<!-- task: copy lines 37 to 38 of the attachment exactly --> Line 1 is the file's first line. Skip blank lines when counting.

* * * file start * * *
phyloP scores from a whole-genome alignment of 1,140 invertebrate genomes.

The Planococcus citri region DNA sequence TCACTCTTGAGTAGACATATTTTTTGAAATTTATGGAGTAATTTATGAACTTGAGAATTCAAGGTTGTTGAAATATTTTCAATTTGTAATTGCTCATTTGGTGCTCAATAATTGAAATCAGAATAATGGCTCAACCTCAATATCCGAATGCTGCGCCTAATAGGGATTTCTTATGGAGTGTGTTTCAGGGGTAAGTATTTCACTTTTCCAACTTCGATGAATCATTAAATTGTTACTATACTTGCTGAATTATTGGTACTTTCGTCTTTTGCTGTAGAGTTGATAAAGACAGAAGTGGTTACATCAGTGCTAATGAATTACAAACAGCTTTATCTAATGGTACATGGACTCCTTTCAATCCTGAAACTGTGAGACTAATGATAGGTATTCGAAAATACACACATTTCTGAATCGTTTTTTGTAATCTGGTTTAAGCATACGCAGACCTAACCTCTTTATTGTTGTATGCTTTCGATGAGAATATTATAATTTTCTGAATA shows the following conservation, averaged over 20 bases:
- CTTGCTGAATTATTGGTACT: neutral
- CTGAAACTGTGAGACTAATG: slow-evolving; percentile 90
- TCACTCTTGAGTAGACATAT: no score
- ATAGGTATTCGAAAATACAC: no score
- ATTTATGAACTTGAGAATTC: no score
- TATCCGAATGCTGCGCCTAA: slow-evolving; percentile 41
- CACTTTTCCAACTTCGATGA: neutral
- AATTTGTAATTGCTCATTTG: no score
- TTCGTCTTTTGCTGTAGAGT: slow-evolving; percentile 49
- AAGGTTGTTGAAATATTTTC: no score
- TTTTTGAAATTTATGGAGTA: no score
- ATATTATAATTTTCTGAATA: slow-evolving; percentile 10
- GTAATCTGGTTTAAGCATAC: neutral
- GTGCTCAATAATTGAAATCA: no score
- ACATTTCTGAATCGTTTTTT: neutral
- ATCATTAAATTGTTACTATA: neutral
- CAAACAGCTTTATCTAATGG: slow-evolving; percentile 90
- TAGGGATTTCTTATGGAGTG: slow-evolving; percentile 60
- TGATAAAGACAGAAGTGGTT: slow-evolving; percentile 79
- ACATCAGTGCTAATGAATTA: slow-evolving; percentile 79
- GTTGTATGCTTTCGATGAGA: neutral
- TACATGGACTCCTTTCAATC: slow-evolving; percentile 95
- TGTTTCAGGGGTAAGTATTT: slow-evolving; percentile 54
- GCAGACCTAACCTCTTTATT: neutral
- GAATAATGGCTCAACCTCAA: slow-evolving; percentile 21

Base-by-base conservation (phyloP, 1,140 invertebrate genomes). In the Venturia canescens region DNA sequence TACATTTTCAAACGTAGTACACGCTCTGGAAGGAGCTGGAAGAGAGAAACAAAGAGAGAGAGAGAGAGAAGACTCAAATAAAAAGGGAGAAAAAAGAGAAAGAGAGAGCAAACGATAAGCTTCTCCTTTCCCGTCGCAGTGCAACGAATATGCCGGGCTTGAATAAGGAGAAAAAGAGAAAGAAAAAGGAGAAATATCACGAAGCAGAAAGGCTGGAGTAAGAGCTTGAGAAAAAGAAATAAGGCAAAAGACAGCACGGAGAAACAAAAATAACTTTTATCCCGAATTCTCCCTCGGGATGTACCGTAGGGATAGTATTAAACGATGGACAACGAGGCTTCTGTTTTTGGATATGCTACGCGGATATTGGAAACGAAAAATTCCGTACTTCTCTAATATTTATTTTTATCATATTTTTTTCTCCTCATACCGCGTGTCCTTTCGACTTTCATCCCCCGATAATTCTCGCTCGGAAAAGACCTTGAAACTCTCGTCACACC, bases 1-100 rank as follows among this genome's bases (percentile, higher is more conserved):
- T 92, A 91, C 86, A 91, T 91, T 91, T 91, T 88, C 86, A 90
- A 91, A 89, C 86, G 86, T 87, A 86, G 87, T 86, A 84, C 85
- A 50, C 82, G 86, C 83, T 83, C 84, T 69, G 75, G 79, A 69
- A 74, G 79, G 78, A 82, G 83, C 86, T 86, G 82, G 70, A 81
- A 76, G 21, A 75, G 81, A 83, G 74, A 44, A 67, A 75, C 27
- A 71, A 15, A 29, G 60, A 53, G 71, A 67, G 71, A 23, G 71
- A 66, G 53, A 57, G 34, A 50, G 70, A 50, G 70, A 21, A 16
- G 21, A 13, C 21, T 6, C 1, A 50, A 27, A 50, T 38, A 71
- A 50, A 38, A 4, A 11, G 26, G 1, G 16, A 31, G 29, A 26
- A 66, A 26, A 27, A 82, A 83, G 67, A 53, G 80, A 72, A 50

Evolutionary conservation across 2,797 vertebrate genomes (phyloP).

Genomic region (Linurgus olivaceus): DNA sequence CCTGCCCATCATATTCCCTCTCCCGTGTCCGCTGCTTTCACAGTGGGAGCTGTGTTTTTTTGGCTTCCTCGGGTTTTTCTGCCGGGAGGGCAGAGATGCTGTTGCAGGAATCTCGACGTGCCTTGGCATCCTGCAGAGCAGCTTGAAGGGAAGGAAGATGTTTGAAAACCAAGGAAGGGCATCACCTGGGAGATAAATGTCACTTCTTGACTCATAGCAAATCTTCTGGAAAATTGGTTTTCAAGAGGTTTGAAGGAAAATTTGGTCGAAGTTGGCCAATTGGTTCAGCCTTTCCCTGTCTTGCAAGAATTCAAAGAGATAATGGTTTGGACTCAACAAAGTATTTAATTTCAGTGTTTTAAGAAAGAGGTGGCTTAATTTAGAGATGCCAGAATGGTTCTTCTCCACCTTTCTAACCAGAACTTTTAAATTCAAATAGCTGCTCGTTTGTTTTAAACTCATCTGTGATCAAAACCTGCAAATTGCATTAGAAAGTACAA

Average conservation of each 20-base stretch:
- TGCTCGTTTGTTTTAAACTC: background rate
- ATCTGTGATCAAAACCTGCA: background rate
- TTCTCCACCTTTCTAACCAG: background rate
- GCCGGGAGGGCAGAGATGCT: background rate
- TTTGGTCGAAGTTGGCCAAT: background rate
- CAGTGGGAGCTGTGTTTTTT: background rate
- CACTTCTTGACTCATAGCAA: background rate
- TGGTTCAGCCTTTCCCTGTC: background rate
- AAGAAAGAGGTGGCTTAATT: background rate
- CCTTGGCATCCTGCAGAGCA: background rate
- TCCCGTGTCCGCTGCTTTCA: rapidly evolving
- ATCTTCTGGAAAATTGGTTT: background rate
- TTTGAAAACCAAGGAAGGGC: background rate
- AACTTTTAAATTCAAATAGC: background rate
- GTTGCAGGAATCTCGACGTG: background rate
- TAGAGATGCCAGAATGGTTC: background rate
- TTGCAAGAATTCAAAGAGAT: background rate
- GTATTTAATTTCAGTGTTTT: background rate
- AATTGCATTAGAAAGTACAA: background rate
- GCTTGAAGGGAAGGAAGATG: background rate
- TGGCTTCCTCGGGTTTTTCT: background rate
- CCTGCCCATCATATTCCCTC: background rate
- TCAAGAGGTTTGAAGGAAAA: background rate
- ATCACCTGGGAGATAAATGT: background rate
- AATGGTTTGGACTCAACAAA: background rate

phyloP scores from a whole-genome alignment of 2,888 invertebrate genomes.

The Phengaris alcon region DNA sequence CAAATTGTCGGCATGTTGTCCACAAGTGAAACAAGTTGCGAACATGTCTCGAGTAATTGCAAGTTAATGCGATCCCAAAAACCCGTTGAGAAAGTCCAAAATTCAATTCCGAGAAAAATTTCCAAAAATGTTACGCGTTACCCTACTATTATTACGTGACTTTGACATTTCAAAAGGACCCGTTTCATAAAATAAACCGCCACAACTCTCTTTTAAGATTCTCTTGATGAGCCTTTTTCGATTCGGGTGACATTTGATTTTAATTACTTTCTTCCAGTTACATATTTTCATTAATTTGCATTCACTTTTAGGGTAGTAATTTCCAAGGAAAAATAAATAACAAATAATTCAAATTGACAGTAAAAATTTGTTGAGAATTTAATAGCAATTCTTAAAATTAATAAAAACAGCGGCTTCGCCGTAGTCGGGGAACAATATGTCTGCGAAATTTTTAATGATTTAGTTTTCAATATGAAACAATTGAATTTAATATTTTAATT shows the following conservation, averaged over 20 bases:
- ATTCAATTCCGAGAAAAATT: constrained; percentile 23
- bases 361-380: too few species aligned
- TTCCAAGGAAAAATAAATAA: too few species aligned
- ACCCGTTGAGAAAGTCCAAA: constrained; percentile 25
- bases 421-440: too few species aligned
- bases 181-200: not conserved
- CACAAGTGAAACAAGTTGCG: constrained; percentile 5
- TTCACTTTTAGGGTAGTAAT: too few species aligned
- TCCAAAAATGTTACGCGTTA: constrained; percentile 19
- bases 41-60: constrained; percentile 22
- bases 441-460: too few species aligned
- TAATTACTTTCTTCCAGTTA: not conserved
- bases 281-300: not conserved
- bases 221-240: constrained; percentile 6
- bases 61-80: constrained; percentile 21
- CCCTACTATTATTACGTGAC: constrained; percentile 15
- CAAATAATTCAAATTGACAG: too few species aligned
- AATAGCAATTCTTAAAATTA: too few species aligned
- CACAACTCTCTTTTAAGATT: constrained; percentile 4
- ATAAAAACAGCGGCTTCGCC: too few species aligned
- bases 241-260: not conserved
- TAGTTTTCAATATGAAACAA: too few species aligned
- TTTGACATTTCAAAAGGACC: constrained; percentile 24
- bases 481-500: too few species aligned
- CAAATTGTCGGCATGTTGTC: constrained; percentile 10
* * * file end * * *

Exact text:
- A 50, A 38, A 4, A 11, G 26, G 1, G 16, A 31, G 29, A 26
- A 66, A 26, A 27, A 82, A 83, G 67, A 53, G 80, A 72, A 50